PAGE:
In the past, Miley Cyrus made people cry by her mere presence. At the height of her Hannah Montana fame a couple years ago, she had that power over young fans just by walking into a room much like the Beatles, Elvis Presley and New Kids on the Block before her. Now she’s trying to get us to shed a tear for real with Julie Anne Robinson’s The Last Song, the latest in a growing number of weepy films based on Nicholas Sparks novels that don’t come anywhere close to The Notebook.
Cyrus plays Ronnie, a teenage girl who’s ticked off at her father (Greg Kinnear) who walked out on her family. Gosh, I haven’t heard that one before. She pouts and shrugs when she’s forced to go visit him for the summer. But then a funny thing happens. She meets a boy (Liam Hemsworth) and discovers her dad’s not so bad after all. There’s a little more to it than that, but to boil it down, the surface story isn’t exactly the most interesting. Most of the subplots aren’t either, but there are a couple of nuggets lurking about.
I couldn’t help but get the sense that The Last Song was driven by the idea of distancing Ms. Cyrus away from the other super-popular, squeaky-clean role that she’s famous for. She’s given an edge but it’s a tough sell. Part of this feeling is also for large focus placed on the romance angle. It’s probably the least interesting of the many subjects tackled by the script. There’s nothing new to add to it. Opposites attract, people don’t understand and attempt to drive them apart, cheesy pop songs ensue. I’ll take John Cusack and his boom box over this generic romance with turtle eggs, thank you very much.
Much more interesting was the story of Ronnie and her family. Despite the fact that her “rebellion” would have been written off by most as little worse than a mood, there’s a lot of tension between her and her father. The best parts of the film are those that convey the awkwardness and sorrow about the absence that comes with her father being so far away. It’s the exact opposite of the dominating romance stuff that I could have done largely without.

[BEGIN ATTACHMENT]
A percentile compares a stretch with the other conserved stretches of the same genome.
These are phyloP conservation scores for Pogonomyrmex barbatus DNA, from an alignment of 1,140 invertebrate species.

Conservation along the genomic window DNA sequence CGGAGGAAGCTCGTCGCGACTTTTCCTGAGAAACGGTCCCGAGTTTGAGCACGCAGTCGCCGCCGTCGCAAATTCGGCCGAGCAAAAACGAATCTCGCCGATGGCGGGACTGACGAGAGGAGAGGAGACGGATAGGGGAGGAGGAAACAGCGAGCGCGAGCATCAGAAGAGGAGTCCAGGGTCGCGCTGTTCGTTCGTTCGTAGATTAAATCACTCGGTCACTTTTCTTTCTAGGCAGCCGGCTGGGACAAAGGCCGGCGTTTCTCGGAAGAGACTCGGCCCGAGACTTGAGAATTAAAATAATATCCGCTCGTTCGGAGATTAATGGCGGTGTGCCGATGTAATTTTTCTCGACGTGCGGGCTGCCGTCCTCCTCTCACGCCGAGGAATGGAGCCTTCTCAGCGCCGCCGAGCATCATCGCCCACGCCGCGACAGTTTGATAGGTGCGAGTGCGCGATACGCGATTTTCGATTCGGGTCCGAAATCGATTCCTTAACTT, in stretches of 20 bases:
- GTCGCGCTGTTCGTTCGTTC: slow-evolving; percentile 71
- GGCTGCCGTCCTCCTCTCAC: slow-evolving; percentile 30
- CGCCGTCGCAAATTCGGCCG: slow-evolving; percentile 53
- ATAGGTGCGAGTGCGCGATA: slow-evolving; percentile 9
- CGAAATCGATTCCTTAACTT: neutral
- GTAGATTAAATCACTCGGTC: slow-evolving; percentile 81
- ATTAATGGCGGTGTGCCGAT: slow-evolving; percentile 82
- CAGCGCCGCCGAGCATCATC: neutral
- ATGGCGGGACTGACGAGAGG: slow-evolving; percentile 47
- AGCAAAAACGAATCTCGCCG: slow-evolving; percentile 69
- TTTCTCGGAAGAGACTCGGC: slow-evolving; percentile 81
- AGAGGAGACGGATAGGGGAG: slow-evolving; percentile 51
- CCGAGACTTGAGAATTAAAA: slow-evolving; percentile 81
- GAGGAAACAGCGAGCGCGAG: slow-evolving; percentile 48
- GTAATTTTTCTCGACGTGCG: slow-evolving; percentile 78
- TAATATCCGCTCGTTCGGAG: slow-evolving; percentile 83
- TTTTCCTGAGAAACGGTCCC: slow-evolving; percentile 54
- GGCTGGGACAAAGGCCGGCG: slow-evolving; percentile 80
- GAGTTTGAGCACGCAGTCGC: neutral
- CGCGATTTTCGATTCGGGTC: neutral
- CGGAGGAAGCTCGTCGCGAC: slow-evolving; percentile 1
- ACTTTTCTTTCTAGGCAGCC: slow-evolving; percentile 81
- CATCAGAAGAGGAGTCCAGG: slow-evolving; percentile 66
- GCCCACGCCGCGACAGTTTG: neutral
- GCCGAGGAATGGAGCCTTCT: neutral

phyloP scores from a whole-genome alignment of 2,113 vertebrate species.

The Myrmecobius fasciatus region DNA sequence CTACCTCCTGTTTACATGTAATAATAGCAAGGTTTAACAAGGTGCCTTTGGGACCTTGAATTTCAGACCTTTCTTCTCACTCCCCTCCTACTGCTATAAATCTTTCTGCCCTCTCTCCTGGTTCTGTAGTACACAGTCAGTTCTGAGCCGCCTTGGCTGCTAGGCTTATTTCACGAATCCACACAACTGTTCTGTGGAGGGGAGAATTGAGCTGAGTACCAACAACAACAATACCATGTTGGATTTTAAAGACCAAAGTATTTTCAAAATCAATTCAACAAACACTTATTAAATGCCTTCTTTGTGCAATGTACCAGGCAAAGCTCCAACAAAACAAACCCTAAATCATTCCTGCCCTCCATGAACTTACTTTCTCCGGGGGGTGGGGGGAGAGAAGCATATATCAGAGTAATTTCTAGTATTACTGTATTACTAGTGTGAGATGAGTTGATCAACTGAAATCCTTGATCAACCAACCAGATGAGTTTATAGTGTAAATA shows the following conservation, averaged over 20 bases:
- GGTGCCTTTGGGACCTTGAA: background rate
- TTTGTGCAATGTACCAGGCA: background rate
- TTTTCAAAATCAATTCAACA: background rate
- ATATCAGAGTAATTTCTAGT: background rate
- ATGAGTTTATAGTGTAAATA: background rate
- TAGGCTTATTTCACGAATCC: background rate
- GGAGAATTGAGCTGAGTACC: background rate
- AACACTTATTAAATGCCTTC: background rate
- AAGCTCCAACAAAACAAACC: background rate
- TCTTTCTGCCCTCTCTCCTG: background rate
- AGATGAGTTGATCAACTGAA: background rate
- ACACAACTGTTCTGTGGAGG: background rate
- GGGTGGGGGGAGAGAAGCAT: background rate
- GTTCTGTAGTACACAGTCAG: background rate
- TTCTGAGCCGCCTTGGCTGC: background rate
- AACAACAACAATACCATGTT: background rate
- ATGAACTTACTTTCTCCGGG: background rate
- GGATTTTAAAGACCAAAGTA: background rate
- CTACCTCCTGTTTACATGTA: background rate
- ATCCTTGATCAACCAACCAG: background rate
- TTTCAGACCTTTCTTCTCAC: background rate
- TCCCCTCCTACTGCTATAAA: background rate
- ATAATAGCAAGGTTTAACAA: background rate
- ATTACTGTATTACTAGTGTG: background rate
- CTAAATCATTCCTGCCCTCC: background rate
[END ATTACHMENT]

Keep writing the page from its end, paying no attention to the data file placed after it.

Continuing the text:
When they do make their appearances, much of the film’s raw emotions are undermined by the overbearing score. The best movie music is the kind you find yourself humming along to but still blend seamlessly into the rest of the picture. Unfortunately Aaron Zigman’s score undermines the big moments, dictating exactly what to feel and when. This isn’t uncommon, but it doesn’t try to hide. It takes over the words and the visuals.
The Last Song has a way of capturing emotions – sometimes. It can be tender and raw but it also, at times, comes across like a Cadillac impersonation of an old After School Special. It’s frustrating. Parts of the movie I really appreciate, but the generic romance and distractions severely hamper the overall appeal.
The Last Song Blu-ray Review
The Blu-ray release of The Last Song comes as a combo pack that also includes the DVD. The film is shown with a beautiful 1080p high definition print that captures the beauty of the American South. The main audio track is in 5.1 DTS-HD master audio. Bonus features include a commentary track with director Julie Anne Robinson and co-producer Jennifer Gibgot, a behind-the-scenes set tour with young co-star Bobby Coleman, an alternate opening sequence, deleted scenes and not only the music video for “When I Look At You” by Miley Cyrus, but a making-of featurette for the video.
The Last Song Gallery